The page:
- March 12-18:
- PLUS Sun, March 16 at 11am
- March 11, 19 & 20:
THE NEW RIJKSMUSEUM Parts 1 and 2
- PART ONE: 1:00 & 6:30
PART TWO: 3:15 & 8:45
NOTE: We recommend seeing parts one and two of THE NEW RIJKSMUSEUM in sequential order.
DIRECTED BY OEKE HOOGENDIJK
PLEASE NOTE: We recommend viewing Parts 1 and 2 sequentially. Online tickets available for Part 1 only. Upon arrival for redemption of online ticket purchase, customers can choose to see Part 2 the same day or accept a free voucher to see Part 2 at a later screening at their convenience.
If you’ve visited Amsterdam, you’ve probably been to the Rijksmuseum, one of the world’s preeminent art museums — home to masterpieces by Rembrandt and Vermeer — itself a vast, magnificent structure, built in 1895 by architect Pierre Cuypers. The renovation of the museum (it reopened this past April) went on for 10 long, expensive years, so it is fitting that a documentary on this torturous (and often, inadvertently hilarious) process should turn into not one but two feature-length movies: Spanish architects Antonio Cruz and Antonio Ortiz have designed an ingenious new entryway, but the Dutch Cyclists Union won’t tolerate reduced access for the 13,000 bicyclists who ride through the passageway daily. The museum’s magisterial director, Ronald de Leeuw, and his successor, the younger, scrappier Wim Pijbes, battle with curators, politicians, designers, city bureaucrats, and the public as the price of construction soars to $500 million. It’s a messy, complicated story that New Yorkers will relate to, but fortunately, one with a glorious ending.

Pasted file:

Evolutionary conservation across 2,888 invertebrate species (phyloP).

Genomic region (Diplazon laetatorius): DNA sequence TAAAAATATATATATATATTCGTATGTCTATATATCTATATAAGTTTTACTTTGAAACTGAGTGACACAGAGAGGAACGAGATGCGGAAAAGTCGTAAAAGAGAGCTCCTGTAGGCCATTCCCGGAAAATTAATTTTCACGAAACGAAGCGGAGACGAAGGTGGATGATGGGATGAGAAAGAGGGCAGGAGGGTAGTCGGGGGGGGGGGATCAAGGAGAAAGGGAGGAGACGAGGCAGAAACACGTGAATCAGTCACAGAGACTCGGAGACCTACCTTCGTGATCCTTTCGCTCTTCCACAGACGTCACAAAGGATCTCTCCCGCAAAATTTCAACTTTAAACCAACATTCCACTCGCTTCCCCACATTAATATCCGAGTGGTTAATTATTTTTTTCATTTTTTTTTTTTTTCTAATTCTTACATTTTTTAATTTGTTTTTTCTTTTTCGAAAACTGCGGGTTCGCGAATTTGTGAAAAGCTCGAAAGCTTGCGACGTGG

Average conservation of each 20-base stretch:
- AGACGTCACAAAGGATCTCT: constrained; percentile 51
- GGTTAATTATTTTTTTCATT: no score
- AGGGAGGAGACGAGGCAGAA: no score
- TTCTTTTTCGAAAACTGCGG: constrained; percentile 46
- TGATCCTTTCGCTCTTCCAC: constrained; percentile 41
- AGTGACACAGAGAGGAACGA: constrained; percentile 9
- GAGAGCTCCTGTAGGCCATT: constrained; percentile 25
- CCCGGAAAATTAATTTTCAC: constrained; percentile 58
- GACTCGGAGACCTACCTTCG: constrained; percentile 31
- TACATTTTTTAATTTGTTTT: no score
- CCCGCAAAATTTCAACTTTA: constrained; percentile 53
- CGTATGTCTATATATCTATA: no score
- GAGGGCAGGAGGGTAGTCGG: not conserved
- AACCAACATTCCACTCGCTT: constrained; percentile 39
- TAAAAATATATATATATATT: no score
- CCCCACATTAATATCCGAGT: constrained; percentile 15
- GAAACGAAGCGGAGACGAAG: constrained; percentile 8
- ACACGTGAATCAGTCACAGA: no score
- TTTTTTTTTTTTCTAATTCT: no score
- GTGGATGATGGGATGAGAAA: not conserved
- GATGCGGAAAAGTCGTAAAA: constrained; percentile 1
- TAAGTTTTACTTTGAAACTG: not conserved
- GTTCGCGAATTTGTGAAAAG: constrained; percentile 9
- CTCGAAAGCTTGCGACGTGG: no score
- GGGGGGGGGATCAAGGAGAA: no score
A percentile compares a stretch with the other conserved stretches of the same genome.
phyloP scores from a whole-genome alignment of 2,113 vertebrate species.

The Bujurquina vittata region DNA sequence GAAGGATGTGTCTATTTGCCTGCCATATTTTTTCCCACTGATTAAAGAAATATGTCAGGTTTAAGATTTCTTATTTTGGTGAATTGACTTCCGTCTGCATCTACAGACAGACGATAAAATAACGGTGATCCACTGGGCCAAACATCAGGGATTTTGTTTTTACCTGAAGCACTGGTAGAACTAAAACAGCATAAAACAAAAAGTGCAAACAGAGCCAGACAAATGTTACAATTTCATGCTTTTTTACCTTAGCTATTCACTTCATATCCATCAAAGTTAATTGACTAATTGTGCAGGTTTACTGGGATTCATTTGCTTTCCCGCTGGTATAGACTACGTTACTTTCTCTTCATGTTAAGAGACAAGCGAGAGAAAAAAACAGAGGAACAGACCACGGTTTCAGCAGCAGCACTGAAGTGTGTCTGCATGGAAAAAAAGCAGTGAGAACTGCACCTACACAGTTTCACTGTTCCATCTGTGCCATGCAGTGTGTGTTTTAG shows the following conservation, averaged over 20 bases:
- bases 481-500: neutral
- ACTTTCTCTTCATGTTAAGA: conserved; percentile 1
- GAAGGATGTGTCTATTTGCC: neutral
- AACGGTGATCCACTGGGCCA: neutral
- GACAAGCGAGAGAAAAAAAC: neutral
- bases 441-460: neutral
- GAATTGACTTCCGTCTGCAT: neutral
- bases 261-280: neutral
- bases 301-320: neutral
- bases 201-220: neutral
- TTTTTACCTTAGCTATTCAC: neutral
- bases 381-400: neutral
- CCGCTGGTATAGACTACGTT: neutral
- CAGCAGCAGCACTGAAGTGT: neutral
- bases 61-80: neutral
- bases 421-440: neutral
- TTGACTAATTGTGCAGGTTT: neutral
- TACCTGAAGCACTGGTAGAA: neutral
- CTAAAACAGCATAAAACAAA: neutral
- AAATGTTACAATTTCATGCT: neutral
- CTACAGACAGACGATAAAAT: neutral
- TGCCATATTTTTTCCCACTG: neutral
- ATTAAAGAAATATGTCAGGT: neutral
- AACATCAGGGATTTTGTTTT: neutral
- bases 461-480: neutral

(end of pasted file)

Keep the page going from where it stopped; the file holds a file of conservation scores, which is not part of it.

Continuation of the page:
THE NETHERLANDS • 2008/2013 • 118/110 MINS.
IN ENGLISH AND DUTCH WITH ENGLISH SUBTITLES • FILMS TRANSIT
“Fascinating! The documentary is a monumental undertaking itself. What makes it surprisingly compelling…is how…it delves into what happens behind the scaffolding. Should be required viewing for aspiring architects and designers.”
– Kristin Hohenadel, Slate
“Director Hoogendijk tracks the project through pitched disputes, captivating artworks and vivid characters in this surprisingly gripping two-part, four-hour documentary. The personalities involved are what make (the film) so engrossing… They’re given the time and attention to become full-fledged characters with dynamic subplots… Hoogendijk has created something that feels nothing like a conventional documentary. With startlingly clear storytelling she constructs a narrative of maddening bureaucratic conflict and administrative indecision set off by the hopes and dreams of the Rijksmuseum’s staff and designers.”
– Benjamin Sutton, The L Magazine